May 26, 2021
A majority of Americans think discrimination against Asian Americans has increased over the past year, and many are concerned that incidents of violence are up as a result of the coronavirus pandemic. Most Asian Americans feel unsafe in public because of their race at least sometimes.
Sixty percent of Americans — including majorities across racial and ethnic groups – say discrimination against Asian Americans is higher now compared with a year ago. In an effort to combat increasing violence against Asian Americans and Pacific Islanders, President Biden signed the COVID-19 Hate Crime Bill on May 20 after it passed the House 364-62 and the Senate 94-1. The legislation, introduced by Rep. Grace Meng (D-N.Y.) and Sen. Mazie Hirono (D-Hawaii), will provide federal grants to local law enforcement to support the identification, reporting, and investigation of hate crimes as well as designate a Justice Department official to oversee reviews of hate crimes related to COVID-19.
Sixty-seven percent of Asian Americans are extremely or very concerned about increased violence against Asian people because of the pandemic. And 78% of all Americans are at least somewhat worried that incidents targeting Asian Americans have increased. However, there are significant partisan differences. Most Democrats say they are extremely or very concerned, while only 22% of Republicans agree.
A majority of Americans across all racial and ethnic groups agree that Black Americans face considerable discrimination in most sectors of society. While fewer say the same for Asian Americans, a majority of both Asian and Black Americans think Asian people face a considerable amount of discrimination in this country.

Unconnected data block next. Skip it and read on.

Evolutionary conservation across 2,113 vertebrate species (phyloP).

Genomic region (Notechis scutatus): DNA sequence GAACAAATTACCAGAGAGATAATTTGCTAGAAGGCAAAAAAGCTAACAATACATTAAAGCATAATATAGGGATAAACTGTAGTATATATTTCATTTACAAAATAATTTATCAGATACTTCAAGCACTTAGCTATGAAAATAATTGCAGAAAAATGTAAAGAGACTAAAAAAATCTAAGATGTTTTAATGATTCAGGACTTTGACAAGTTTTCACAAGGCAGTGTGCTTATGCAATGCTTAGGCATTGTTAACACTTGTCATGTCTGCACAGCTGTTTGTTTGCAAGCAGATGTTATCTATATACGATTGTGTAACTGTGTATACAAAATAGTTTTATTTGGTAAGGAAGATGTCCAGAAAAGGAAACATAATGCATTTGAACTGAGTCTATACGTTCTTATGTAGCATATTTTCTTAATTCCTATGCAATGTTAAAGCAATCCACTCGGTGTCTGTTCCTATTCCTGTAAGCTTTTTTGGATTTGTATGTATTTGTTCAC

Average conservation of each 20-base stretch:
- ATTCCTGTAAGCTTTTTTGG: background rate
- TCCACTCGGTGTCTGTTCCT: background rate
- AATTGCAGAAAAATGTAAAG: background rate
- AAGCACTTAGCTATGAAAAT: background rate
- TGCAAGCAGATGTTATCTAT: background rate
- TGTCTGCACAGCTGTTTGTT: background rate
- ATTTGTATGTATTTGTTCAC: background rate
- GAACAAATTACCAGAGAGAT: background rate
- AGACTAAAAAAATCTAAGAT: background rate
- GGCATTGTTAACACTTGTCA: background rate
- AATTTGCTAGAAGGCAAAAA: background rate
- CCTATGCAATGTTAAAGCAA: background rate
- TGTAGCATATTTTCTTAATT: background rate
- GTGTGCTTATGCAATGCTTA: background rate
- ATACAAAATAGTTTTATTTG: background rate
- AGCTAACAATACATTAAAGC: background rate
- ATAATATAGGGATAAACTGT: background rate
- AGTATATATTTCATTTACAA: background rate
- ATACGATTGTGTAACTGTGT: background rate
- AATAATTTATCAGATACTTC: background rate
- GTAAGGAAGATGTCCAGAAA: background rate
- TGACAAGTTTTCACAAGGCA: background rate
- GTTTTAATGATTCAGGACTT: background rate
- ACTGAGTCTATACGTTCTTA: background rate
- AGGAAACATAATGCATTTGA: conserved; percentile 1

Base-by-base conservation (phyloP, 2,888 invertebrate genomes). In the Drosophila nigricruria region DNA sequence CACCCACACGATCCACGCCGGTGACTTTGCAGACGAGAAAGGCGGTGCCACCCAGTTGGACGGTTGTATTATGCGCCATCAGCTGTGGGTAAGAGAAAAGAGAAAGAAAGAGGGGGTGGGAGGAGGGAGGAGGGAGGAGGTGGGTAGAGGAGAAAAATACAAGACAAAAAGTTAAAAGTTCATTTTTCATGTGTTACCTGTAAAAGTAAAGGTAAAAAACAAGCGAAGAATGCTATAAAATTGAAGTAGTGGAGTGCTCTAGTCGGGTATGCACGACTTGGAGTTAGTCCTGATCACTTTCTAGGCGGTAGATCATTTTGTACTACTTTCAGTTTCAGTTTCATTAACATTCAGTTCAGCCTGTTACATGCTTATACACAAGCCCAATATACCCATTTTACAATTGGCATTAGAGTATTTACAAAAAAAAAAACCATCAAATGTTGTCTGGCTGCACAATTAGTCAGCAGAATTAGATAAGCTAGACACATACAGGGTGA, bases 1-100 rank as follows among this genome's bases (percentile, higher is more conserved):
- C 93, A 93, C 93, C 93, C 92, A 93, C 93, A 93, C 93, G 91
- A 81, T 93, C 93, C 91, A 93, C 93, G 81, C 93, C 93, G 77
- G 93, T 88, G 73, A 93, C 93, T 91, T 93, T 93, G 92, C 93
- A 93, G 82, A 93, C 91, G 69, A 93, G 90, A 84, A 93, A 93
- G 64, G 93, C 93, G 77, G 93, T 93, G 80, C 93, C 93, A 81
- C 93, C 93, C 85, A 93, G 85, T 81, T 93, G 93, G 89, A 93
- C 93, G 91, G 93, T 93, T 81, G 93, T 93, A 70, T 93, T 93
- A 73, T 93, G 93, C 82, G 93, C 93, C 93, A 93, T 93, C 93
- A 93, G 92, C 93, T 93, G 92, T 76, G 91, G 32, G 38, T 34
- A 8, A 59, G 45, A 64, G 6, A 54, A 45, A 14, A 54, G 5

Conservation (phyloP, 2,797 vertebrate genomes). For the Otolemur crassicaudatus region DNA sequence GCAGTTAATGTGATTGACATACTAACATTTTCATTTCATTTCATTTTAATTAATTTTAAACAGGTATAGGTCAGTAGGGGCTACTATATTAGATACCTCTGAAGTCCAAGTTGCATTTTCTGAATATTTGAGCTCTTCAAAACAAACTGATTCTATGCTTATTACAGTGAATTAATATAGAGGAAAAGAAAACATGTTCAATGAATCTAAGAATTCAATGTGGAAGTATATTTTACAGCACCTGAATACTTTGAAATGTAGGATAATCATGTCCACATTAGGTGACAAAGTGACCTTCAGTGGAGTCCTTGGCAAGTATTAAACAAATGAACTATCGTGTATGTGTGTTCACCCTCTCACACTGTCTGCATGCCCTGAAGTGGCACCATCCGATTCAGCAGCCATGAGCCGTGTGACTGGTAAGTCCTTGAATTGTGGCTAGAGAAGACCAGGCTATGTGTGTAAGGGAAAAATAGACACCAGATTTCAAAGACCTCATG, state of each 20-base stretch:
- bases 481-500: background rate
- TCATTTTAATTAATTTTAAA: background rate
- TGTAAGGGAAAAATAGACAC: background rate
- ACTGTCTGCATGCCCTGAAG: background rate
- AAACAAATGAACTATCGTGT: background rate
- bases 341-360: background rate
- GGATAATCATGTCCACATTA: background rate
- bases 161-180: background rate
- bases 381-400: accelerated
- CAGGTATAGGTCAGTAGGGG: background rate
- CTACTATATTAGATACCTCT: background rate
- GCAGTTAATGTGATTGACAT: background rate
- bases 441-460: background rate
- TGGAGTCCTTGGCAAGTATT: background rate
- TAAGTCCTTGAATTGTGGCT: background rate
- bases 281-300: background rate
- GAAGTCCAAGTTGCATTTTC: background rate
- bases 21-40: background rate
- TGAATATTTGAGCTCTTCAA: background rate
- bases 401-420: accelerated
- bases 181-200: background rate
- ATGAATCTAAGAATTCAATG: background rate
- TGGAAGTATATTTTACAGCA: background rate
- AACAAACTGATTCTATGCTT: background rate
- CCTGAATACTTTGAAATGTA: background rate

Asian Americans are more than 3 times as likely, and Black Americans are more than 4 times as likely, as white people to say they’ve been discriminated against on the job market. While 22% of adults say they often or sometimes face discrimination while shopping, 59% of Black Americans and 40% of Asian Americans have experienced discrimination in stores.
In addition, both Asian and Black Americans are much more likely than white people to say they often or sometimes feel unsafe in public.
The nationwide poll was conducted April 20-May 3, 2021 using the AmeriSpeak® Panel, the probability-based panel of NORC at the University of Chicago. Online and telephone interviews using landlines and cell phones were conducted with 1,842 adults. The margin of sampling error is +/- 3.2 percentage points.
In addition, Asian and Black adults were sampled at a higher rate than their proportion of the population for reasons of analysis. The overall margin of sampling error for the 344 completed interviews with Asian respondents is +/- 7.2 percentage points. The overall margin of sampling error for the 411 completed interviews with Black respondents is +/- 6.0 percentage points.
• Suggested Citation: AP-NORC Center for Public Affairs Research. (May, 2021). “Increasing discrimination against Asian Americans a major concern” [apnorc.org/increasing-discrimination-against-asian-americans-a-major-concern]